Douglas Owsley, the division head for physical anthropology at the Smithsonian’s National Museum of Natural History, presented today a forensic analysis of 17th-century human remains proving that survival cannibalism took place in historic Jamestown. The findings answer a long-standing question among historians about the occurrence of cannibalism at Jamestown during the deadly winter of 1609–1610 known as the “starving time”—a period during which about 80 percent of the colonists died. The announcement was made with chief archeologist William Kelso from the Jamestown Rediscovery Project at Preservation Virginia, and historian James Horn, vice president of research and historical interpretation at Colonial Williamsburg; each expert provided context about the discovery and the history of the site.
My name is Becca Booker, and I am originally from East Tennessee. I received my anthropology undergraduate degree from Middle Tennessee State University. Currently I am at the University of West Florida working on my masters degree. I am working at UWF as a GTA and at the Gulf Adventure Center as a zip-line guide. My career goal is to become a maritime archaeologist.
Research: I am currently working on a sunken floating bunkhouse in the Escambia River. This vessel was a part of the cypress lumber industry along the river. We have used the handheld underwater magnetometer and and the side-scan-sonar on the site. We start excavation this summer.
Divers returning to the site of an ancient wreck off the Greek island of Antikythera have found artefacts scattered over a wide area of the steep, rocky sea floor. These include intact pottery, the ship’s anchor and some puzzling bronze objects. The team believes that hundreds more items could…
The mysteries behind Henry VIII’s warship the Mary Rose could lead to a better understanding of how British people lived over 500 years ago, researchers hope.
For the past 18 months the Mary Rose Trust has been working with sports scientists from the College of Engineering at Swansea University to discover more about the lives of medieval archers on board.
When the ship, which sank in 1545, was raised from the Solent in 1982 many thousands of medieval artefacts along with 92 fairly complete skeletons and 100 or so other human remains were recovered.
Nick Owen, a sport and exercise biomechanist at Swansea now hopes scientists across the world can help draw a “fuller picture” of those on board.
He said: “The pipe dream, albeit a very achievable pipe dream, is to create a database of laser scans, of micro-CT scans and a bio-bank of DNA that would become a resource which could be accessed anywhere in the world for further scientific research in all manner of fields. Read more
The Al Magar finds appear to show horse-like animals with the accessories of domestication
Recent archaeological discoveries on the Arabian Peninsula have uncovered evidence of a previously unknown civilisation based in the now arid areas in the middle of the desert.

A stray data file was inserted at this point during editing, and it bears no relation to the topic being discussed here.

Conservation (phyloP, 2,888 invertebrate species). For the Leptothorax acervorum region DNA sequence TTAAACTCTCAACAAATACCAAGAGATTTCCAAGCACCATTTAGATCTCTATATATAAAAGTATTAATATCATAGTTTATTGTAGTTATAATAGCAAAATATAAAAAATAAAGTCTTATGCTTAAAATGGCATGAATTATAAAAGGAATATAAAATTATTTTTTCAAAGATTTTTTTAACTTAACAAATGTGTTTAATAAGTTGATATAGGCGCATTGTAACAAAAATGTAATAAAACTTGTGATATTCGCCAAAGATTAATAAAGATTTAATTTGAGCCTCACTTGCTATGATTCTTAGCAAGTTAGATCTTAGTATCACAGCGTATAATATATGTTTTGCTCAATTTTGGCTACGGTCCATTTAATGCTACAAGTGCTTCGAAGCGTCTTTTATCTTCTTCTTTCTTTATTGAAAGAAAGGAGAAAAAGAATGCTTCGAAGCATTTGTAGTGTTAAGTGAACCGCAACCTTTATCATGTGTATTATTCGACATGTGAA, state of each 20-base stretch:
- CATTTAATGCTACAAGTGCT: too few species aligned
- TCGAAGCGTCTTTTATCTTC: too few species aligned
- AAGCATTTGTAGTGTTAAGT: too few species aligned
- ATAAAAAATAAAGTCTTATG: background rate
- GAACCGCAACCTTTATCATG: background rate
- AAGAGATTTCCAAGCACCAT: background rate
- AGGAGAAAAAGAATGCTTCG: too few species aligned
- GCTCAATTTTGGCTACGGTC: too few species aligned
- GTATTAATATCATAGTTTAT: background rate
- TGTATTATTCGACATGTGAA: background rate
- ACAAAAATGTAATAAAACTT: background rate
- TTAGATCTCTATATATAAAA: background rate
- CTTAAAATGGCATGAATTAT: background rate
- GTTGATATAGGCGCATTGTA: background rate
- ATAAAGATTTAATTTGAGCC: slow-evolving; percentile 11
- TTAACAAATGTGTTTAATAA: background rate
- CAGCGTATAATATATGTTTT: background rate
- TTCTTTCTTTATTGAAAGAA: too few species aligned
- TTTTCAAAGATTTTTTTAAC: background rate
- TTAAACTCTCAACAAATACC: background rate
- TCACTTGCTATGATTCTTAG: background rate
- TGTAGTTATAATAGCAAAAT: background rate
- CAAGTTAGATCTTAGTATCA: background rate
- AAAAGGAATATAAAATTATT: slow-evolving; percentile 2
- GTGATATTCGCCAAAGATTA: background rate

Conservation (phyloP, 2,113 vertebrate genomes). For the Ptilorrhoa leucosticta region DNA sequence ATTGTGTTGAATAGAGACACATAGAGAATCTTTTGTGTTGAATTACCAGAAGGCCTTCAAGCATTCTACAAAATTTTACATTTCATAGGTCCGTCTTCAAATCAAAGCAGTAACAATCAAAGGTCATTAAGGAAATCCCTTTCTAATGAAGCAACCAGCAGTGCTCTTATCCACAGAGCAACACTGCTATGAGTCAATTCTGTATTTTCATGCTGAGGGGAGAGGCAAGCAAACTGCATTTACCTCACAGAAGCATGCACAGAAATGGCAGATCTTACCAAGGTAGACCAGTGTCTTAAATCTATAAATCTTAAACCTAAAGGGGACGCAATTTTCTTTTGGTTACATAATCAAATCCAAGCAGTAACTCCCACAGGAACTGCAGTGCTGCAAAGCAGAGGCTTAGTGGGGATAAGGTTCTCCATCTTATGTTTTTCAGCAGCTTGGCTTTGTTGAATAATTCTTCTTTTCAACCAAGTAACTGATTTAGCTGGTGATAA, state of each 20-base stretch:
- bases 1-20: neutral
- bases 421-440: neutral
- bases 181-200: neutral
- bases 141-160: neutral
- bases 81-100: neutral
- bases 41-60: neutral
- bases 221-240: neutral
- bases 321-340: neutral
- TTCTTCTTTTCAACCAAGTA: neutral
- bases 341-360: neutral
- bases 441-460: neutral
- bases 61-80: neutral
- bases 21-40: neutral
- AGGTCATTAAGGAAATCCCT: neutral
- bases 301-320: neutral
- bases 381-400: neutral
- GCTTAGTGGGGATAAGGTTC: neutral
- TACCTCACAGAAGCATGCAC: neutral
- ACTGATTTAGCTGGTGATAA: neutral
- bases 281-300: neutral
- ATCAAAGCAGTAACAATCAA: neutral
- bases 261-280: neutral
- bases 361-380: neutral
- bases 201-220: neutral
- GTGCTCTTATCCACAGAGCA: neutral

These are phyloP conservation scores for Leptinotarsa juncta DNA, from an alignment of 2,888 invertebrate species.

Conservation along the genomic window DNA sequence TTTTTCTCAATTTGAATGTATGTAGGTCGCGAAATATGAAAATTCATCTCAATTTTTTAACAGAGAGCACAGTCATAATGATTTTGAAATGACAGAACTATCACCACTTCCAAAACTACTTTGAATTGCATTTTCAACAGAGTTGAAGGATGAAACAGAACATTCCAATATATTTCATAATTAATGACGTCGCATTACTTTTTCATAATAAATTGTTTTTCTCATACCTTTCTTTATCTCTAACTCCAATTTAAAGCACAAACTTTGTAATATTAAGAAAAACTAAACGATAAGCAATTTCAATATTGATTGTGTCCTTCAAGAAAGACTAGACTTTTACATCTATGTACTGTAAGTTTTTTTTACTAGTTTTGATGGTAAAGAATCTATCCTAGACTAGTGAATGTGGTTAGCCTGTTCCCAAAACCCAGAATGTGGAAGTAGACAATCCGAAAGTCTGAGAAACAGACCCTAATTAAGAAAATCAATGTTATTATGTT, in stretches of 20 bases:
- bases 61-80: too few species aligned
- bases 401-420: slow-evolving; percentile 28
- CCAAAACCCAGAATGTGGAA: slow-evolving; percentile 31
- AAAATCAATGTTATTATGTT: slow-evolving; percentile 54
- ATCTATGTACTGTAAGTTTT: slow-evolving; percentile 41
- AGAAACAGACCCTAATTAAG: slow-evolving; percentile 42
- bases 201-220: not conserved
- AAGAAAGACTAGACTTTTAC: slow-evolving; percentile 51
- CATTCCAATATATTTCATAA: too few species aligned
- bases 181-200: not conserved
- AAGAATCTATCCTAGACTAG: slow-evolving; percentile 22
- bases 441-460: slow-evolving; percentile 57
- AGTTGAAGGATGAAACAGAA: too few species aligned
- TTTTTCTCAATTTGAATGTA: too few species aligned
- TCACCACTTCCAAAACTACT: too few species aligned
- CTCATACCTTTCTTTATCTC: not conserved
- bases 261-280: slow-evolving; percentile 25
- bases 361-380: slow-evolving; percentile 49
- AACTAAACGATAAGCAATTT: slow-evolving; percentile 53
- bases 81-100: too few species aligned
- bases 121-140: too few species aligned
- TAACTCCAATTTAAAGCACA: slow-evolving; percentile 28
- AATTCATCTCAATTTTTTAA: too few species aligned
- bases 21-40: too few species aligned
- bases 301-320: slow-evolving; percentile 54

The artefacts unearthed are providing proof of a civilisation that flourished thousands of years ago and have renewed scientific interest in man and the evolution of his relationship with animals.
The 300-odd stone objects so far found in the remote Al Magar area of Saudi Arabia include traces of stone tools, arrow heads, small scrapers and various animal statues including sheep, goats and ostriches.
But the object that has engendered the most intense interest from within the country and around the world is a large, stone carving of an “equid” - an animal belonging to the horse family. Read More.
A great way to engage with Anthropology is by listening to debates, discussions, and interviews with anthropologists on radio programmes. The following section provides links to audio podcasts categorised by subject matter or specialist area within anthropology.
Fort San Lorenzo sits on a promontory at the mouth of the Chagres River on Panama’s Caribbean coast. In 1671, the fleet of privateer Henry Morgan attacked it on the way to sack Panama City. Archaeologists are searching Lajas Reef, under the surf 200 yards offshore, where five of Morgan’s ships sank, for insight into pirate life.
Like an illuminated skyline at sea, two dozen cargo ships wait along Panama’s Caribbean coast. One after another, they enter Limon Bay and then the Gatun locks, three hydraulic chambers that lift the ships 85 feet above sea level. They exit into Gatun Lake and then the Chagres River. After 28 miles, through a cleaved mountain ridge and under the Pan-American Highway, the ships enter more locks—the Pedro Miguel lock and the two Miraflores locks—that ease the ships back down to sea level in Balboa Harbor, just southwest of Panama City. A trip through the Panama Canal from Atlantic to Pacific takes around nine hours and costs tens of thousands of dollars in tolls. Read More